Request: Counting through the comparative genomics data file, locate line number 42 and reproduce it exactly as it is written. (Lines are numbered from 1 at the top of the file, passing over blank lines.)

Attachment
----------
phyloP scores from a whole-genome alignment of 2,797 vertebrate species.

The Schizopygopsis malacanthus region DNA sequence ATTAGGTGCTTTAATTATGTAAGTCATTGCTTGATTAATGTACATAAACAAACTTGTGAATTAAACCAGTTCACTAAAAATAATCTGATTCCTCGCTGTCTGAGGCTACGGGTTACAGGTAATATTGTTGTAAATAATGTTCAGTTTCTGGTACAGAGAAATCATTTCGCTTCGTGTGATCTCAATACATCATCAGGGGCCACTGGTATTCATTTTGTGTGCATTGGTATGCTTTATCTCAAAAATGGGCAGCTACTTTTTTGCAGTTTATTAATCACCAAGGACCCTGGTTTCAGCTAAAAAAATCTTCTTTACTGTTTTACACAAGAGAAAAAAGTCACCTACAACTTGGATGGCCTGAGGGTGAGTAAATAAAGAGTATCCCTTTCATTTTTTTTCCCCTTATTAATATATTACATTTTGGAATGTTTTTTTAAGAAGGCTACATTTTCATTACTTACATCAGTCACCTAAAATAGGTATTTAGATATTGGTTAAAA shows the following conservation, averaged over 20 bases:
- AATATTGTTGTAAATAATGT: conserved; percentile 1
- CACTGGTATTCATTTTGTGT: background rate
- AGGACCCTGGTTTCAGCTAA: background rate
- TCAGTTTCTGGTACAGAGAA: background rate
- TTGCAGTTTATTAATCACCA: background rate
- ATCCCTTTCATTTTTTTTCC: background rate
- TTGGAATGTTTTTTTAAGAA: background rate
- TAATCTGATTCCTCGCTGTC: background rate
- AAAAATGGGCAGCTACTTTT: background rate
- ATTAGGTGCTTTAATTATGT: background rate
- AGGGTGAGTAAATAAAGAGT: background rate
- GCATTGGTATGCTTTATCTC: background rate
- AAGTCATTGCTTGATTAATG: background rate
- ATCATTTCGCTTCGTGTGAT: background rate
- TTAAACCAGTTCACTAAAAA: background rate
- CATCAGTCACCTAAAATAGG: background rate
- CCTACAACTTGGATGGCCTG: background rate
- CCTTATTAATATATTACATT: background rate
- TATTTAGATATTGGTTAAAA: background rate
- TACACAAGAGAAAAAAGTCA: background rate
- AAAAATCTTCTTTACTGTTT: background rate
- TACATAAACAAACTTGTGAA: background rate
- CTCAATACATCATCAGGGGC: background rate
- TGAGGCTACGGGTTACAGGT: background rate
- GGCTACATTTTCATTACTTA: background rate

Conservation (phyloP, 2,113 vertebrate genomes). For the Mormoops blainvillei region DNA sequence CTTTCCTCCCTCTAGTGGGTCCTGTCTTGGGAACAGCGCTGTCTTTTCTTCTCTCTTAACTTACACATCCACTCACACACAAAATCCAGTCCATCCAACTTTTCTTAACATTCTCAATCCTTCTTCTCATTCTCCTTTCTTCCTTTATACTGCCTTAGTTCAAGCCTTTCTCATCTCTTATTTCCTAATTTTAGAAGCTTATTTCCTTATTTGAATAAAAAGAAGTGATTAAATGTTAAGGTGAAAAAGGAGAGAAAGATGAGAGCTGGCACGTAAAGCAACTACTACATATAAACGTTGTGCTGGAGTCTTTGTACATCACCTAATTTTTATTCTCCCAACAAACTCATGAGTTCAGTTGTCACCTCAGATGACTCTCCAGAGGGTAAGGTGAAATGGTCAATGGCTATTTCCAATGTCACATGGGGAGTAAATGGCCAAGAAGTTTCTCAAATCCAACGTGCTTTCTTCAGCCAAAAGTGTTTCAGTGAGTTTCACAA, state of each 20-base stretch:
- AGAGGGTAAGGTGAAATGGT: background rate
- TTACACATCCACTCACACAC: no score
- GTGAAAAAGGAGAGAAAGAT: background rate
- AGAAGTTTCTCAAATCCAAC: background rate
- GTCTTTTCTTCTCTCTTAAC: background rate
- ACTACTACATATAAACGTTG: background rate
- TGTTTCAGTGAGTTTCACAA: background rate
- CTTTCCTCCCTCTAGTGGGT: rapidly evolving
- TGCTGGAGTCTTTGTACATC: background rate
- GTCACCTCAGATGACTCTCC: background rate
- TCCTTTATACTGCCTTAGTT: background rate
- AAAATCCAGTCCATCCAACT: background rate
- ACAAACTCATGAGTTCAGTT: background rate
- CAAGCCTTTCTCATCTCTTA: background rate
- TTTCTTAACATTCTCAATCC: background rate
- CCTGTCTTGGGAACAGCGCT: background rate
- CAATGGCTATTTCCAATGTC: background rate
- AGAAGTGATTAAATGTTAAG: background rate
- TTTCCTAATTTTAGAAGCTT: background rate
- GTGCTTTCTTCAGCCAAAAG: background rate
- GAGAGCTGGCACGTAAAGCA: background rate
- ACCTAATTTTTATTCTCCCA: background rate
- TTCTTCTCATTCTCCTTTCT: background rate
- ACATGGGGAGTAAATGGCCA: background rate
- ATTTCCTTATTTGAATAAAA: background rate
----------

- CAAGCCTTTCTCATCTCTTA: background rate